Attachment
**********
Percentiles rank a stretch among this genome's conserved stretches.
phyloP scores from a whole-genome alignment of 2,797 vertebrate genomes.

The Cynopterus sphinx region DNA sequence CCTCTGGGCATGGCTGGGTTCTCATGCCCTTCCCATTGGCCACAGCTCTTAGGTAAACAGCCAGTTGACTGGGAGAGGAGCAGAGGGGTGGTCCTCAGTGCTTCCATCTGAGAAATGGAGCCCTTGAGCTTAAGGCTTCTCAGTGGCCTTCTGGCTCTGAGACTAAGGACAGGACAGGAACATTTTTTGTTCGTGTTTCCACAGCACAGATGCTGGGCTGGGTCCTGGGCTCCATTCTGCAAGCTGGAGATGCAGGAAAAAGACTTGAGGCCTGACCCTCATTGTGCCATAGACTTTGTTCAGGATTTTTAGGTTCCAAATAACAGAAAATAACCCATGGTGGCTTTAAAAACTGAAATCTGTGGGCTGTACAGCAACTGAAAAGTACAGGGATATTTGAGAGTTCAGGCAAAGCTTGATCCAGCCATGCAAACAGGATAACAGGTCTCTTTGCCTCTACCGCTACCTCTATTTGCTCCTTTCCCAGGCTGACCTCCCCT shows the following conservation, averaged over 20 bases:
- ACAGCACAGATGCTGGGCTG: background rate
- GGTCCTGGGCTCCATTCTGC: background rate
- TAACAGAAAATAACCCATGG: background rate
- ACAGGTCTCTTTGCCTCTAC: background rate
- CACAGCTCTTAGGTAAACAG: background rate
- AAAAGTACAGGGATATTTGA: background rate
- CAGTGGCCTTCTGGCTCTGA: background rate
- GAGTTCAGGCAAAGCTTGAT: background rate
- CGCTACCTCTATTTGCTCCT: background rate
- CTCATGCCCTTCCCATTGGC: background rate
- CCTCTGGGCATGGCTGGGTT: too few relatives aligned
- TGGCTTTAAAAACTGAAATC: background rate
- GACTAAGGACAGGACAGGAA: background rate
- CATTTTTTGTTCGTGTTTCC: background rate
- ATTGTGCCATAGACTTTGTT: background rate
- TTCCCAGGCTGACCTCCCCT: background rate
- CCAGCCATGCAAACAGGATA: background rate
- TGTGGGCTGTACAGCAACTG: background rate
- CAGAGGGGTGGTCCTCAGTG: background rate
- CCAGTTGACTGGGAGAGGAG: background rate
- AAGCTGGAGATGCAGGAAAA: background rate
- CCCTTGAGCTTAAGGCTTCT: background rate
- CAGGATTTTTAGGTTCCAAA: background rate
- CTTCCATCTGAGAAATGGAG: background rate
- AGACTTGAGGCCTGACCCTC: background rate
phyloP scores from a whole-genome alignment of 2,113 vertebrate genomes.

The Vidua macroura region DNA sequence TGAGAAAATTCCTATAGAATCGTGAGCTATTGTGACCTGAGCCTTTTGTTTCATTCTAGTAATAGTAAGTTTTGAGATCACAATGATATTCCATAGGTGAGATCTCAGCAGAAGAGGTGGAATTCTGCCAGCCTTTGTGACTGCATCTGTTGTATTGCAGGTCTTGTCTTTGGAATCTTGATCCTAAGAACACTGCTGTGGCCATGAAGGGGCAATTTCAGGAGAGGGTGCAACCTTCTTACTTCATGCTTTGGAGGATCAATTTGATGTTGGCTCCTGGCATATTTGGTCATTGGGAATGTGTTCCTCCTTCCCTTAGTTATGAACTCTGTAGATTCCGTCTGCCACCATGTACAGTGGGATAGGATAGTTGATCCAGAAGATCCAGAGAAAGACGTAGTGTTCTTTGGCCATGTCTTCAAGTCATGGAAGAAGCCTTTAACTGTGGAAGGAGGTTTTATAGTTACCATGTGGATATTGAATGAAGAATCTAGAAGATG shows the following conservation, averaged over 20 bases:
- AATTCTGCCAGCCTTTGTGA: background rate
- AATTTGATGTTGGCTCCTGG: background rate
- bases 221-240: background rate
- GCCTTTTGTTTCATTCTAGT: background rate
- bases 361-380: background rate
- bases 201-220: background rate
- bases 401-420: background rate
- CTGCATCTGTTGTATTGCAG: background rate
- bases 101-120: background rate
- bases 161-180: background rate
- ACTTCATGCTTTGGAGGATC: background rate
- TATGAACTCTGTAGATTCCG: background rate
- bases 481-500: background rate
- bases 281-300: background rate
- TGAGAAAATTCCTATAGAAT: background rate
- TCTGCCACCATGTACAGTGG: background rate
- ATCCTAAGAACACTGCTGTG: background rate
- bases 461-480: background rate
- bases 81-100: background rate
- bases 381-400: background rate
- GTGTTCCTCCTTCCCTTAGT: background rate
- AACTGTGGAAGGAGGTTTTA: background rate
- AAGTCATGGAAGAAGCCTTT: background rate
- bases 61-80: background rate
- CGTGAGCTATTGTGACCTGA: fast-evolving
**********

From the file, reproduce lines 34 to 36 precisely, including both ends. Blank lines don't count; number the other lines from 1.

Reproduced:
- GCCTTTTGTTTCATTCTAGT: background rate
- bases 361-380: background rate
- bases 201-220: background rate